On April 28, 1958, Freeman was readmitted to MHI. He was later transferred to the Veterans Administration [(VA)] Hospital in Knoxville, Iowa. There, Freeman was diagnosed with paranoid schizophrenia. Records indicate Freeman had delusions of persecution; that food/air were being poisoned; that he had syphilis; that he would give people syphilis if he shook their hand. Freeman was treated with Mellaril, an antipsychotic, and Stelazine, an antianxiety and antipsychotic drug.
At various times, Freeman was hospitalized at the VA Hospital in Knoxville. When released from the hospital, he resided with his parents in Waucoma. Following the passing of Freeman's father, Freeman continued to live with his mother at the family homestead. He and his mother later moved to a house in Waucoma.
3. In 1960, Freeman's mother . . . was appointed his guardian. [She] served as Freeman's guardian from approximately 1960 to 1984. She managed all of Freeman's financial affairs, including applying for disability and VA benefits, paying Freeman's bills and providing for his daily needs, including providing a place to live. Freeman did receive a monthly allowance for groceries and other expenses. However, all other financial affairs were managed by the guardian. Although released from the Knoxville VA Hospital in 1966, Freeman continued to suffer from mental disability. He was diagnosed as suffering from schizophrenia with severe social and industrial impairment. Freeman continued to take antipsychotic medications for the rest of his life.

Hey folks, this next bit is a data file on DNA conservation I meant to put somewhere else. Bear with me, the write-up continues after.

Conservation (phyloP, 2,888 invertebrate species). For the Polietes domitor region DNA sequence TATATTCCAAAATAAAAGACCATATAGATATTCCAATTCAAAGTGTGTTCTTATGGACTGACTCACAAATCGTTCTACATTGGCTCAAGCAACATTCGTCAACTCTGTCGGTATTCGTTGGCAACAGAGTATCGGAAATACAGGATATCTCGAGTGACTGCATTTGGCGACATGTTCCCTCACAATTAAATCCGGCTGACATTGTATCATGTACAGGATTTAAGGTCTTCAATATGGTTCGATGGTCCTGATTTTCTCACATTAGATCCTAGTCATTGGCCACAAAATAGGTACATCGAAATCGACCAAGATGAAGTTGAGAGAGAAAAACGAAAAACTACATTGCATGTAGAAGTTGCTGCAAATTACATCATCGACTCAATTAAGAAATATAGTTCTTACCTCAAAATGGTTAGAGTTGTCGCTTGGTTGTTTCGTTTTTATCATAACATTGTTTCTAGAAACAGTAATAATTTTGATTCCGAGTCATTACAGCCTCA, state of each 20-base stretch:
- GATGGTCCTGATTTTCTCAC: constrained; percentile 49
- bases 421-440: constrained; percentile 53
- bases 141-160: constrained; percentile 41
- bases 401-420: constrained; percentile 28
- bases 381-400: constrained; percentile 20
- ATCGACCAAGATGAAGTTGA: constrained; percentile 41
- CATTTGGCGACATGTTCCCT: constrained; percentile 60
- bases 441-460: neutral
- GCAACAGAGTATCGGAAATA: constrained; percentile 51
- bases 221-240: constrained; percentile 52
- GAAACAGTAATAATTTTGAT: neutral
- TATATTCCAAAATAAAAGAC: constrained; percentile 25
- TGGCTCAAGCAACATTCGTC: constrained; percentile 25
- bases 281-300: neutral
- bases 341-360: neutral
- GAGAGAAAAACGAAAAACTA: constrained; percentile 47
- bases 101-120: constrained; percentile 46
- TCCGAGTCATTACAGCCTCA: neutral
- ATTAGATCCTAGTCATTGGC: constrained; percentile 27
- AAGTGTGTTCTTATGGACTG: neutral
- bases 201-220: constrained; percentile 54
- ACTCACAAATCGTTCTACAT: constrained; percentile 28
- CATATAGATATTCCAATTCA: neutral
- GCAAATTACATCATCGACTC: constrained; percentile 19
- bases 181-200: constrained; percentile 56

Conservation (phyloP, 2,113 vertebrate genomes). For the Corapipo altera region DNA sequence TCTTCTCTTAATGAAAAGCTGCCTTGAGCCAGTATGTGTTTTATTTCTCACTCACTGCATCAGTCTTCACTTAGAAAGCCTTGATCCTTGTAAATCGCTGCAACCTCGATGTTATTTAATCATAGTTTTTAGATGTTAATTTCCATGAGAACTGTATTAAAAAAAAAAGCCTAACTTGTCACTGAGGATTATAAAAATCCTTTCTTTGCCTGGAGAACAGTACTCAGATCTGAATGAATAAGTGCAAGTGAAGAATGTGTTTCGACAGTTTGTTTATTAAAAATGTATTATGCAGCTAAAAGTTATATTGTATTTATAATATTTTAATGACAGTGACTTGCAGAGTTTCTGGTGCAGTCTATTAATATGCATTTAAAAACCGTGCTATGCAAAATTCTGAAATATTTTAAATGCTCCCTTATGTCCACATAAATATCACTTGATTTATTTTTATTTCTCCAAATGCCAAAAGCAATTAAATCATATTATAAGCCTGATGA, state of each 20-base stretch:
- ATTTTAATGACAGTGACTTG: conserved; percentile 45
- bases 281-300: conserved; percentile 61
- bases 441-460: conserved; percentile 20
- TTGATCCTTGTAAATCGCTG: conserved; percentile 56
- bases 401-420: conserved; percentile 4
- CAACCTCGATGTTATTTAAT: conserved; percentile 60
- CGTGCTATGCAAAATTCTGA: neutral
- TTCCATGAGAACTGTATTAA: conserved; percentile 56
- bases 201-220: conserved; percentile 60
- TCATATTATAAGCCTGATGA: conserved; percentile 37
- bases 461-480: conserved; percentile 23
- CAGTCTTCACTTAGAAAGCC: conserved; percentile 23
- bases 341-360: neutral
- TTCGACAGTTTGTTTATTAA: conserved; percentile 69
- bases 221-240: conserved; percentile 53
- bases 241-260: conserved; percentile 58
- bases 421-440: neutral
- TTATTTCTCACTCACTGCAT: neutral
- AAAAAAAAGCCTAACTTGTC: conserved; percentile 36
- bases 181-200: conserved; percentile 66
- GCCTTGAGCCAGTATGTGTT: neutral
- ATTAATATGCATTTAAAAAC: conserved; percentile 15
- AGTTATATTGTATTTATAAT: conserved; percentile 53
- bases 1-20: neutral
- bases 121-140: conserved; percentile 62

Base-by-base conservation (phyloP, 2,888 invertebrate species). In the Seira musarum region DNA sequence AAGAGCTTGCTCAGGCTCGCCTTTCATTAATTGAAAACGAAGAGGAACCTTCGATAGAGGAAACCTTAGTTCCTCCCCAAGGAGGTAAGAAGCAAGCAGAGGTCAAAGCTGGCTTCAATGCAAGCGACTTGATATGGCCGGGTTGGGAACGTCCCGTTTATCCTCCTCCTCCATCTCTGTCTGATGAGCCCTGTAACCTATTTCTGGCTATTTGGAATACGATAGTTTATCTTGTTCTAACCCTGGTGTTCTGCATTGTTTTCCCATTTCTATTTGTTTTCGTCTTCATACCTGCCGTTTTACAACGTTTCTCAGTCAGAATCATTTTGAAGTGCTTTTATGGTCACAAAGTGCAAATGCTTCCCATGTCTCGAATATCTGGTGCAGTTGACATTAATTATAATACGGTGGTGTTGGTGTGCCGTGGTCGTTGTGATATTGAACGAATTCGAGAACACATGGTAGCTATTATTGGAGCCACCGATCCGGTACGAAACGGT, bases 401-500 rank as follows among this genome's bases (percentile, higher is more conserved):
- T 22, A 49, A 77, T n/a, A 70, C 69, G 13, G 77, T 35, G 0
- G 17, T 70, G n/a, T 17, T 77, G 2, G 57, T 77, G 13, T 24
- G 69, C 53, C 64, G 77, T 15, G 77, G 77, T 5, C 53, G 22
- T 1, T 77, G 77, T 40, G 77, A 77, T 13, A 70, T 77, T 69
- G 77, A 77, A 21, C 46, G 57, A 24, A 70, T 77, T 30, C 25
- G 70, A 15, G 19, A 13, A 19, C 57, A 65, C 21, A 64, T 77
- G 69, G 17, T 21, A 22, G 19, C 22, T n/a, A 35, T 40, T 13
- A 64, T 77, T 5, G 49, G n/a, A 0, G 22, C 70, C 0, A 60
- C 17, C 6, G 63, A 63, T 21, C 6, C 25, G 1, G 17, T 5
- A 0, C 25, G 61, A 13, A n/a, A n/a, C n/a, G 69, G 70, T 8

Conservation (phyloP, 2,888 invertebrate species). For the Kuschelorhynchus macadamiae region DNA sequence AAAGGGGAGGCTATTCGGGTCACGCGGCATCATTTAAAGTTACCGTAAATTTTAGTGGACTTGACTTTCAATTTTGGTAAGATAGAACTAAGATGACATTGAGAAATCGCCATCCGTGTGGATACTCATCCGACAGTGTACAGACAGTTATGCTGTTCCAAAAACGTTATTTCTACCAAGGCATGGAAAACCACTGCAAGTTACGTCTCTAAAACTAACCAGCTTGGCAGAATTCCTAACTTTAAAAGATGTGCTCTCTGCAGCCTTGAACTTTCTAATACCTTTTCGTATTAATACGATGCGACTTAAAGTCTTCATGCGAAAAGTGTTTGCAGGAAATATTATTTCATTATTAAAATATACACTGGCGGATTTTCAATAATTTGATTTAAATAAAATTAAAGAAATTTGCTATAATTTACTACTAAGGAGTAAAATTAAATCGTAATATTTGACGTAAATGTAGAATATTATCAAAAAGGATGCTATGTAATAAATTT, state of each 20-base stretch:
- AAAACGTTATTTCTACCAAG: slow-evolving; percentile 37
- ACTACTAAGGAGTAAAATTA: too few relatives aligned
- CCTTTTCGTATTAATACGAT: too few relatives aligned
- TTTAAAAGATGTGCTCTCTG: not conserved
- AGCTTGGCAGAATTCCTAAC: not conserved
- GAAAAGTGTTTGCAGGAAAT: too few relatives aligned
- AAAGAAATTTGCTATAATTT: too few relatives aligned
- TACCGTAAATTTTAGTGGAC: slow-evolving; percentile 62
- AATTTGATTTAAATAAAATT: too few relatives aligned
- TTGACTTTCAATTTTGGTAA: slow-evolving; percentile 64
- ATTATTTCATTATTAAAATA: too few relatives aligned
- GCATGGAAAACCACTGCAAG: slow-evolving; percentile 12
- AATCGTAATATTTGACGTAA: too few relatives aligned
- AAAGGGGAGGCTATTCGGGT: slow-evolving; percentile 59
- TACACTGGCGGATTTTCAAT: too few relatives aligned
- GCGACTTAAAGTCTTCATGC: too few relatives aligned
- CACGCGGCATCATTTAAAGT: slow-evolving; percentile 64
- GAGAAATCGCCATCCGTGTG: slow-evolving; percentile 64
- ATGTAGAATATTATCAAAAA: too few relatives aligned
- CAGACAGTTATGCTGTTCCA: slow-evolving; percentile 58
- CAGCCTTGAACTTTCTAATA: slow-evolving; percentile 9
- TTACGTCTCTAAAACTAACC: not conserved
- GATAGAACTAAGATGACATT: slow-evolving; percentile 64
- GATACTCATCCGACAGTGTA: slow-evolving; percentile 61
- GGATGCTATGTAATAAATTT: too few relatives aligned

4.The evidence indicates Freeman had certain idiosyncrasies, including refusing to flush the toilet; picking up discarded cigarettes to smoke; refusing to cut his fingernails, regularly bathe or have a haircut more than twice a year; refusing to answer the telephone at times; refusing to use certain appliances; saving plastic twisters; irregular sleep habits; sleeping on a cot, rather than a bed; and keeping the house dimly lit.
5. Freeman was never employed. His income came from farm rent, VA pension, disability insurance, annuities and other investments set up by his mother, along with Freeman's sister Dorothy Ruth . . . .
6. Freeman's sister . . . took over as conservator in 1984, due to [their mother's] failing health. [Their mother] died in 1991. Dorothy Ruth . . . served as conservator from 1984 to the date of Freeman's death in 2016.
Following the death of [their mother], Freeman lived in [his mother's house] in Waucoma. Although Freeman was able to drive his car and purchase groceries, the evidence indicates he did not take care of all of his daily personal needs. For instance, his sister, Dorothy Ruth, would do his laundry, prepare meals, clean the house, purchase clothes, and require him to bathe.
Dorothy Ruth managed Freeman's financial affairs. She was responsible for paying for home repairs, paying utilities, managing checking and savings accounts, paying individuals who did work at Freeman's residence, paying doctor bills, obtaining and paying car insurance, paying car and property insurance, purchasing clothes for Freeman, managing Freeman's investments and annuities, arranging for food and for medical care, and preparation of his tax returns.
[Melanie Mae Fisher, Dorothy Ruth's daughter, served with her mother as a co-conservator of Freeman.]
7. In 2008, Dorothy Ruth purchased a new home for Freeman in Waucoma, Iowa. This is where Freeman lived until his death. ...